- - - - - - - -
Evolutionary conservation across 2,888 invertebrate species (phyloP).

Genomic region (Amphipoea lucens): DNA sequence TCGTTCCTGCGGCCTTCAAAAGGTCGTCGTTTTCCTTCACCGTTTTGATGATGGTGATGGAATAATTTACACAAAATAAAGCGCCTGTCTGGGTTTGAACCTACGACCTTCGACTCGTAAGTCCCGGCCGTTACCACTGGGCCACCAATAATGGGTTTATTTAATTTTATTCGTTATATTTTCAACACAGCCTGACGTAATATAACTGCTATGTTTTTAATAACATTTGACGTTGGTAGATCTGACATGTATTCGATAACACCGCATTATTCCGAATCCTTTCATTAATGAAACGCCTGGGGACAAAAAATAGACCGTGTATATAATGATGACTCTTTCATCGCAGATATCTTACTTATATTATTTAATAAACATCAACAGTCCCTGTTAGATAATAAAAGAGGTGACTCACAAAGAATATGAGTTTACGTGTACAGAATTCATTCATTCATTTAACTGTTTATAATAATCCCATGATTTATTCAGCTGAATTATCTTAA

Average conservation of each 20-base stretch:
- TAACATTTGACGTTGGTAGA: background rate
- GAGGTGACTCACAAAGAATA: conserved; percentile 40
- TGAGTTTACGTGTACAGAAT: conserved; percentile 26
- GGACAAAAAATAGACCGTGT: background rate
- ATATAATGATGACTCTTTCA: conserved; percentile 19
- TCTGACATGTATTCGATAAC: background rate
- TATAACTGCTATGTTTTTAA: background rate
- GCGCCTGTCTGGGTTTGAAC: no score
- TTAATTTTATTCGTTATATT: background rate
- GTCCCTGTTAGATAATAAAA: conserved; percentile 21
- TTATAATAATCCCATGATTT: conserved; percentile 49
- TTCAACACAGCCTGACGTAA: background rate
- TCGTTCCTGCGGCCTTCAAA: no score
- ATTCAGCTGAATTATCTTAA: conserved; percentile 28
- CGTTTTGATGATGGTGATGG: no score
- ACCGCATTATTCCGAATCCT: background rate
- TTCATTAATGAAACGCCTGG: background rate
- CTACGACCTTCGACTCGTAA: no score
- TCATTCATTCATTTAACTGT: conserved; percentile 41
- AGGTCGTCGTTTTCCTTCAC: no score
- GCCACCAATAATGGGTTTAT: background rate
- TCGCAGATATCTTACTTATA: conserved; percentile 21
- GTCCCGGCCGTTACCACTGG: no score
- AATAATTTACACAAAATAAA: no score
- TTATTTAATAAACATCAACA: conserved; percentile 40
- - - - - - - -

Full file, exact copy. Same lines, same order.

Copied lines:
Evolutionary conservation across 2,888 invertebrate species (phyloP).

Genomic region (Amphipoea lucens): DNA sequence TCGTTCCTGCGGCCTTCAAAAGGTCGTCGTTTTCCTTCACCGTTTTGATGATGGTGATGGAATAATTTACACAAAATAAAGCGCCTGTCTGGGTTTGAACCTACGACCTTCGACTCGTAAGTCCCGGCCGTTACCACTGGGCCACCAATAATGGGTTTATTTAATTTTATTCGTTATATTTTCAACACAGCCTGACGTAATATAACTGCTATGTTTTTAATAACATTTGACGTTGGTAGATCTGACATGTATTCGATAACACCGCATTATTCCGAATCCTTTCATTAATGAAACGCCTGGGGACAAAAAATAGACCGTGTATATAATGATGACTCTTTCATCGCAGATATCTTACTTATATTATTTAATAAACATCAACAGTCCCTGTTAGATAATAAAAGAGGTGACTCACAAAGAATATGAGTTTACGTGTACAGAATTCATTCATTCATTTAACTGTTTATAATAATCCCATGATTTATTCAGCTGAATTATCTTAA

Average conservation of each 20-base stretch:
- TAACATTTGACGTTGGTAGA: background rate
- GAGGTGACTCACAAAGAATA: conserved; percentile 40
- TGAGTTTACGTGTACAGAAT: conserved; percentile 26
- GGACAAAAAATAGACCGTGT: background rate
- ATATAATGATGACTCTTTCA: conserved; percentile 19
- TCTGACATGTATTCGATAAC: background rate
- TATAACTGCTATGTTTTTAA: background rate
- GCGCCTGTCTGGGTTTGAAC: no score
- TTAATTTTATTCGTTATATT: background rate
- GTCCCTGTTAGATAATAAAA: conserved; percentile 21
- TTATAATAATCCCATGATTT: conserved; percentile 49
- TTCAACACAGCCTGACGTAA: background rate
- TCGTTCCTGCGGCCTTCAAA: no score
- ATTCAGCTGAATTATCTTAA: conserved; percentile 28
- CGTTTTGATGATGGTGATGG: no score
- ACCGCATTATTCCGAATCCT: background rate
- TTCATTAATGAAACGCCTGG: background rate
- CTACGACCTTCGACTCGTAA: no score
- TCATTCATTCATTTAACTGT: conserved; percentile 41
- AGGTCGTCGTTTTCCTTCAC: no score
- GCCACCAATAATGGGTTTAT: background rate
- TCGCAGATATCTTACTTATA: conserved; percentile 21
- GTCCCGGCCGTTACCACTGG: no score
- AATAATTTACACAAAATAAA: no score
- TTATTTAATAAACATCAACA: conserved; percentile 40